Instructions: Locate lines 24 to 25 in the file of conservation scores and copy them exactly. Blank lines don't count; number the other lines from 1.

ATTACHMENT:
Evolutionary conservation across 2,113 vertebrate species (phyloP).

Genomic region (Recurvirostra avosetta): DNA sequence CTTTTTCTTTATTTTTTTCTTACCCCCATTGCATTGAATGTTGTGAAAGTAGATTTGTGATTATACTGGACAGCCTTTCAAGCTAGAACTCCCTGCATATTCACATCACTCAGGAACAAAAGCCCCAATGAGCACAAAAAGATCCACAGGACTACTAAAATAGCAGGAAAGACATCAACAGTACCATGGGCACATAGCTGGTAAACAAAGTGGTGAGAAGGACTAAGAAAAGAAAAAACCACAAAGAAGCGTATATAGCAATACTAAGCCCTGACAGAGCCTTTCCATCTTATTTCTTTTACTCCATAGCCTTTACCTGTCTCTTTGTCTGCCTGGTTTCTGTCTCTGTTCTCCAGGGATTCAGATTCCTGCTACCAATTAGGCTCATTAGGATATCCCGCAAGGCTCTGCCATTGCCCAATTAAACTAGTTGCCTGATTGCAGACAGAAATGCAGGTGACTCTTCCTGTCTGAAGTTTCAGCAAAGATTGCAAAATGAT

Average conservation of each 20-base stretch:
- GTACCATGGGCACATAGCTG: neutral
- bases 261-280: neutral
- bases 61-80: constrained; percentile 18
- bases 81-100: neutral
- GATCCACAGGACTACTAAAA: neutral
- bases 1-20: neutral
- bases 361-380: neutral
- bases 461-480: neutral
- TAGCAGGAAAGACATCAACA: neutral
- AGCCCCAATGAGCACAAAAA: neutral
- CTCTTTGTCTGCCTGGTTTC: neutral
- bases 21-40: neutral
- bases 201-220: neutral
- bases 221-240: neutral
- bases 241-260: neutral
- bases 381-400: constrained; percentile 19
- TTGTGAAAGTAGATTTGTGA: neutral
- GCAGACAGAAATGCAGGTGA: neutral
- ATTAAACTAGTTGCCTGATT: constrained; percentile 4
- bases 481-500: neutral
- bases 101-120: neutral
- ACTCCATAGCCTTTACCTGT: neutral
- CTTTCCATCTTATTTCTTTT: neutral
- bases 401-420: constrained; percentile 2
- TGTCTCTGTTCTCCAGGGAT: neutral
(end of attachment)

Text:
- bases 101-120: neutral
- ACTCCATAGCCTTTACCTGT: neutral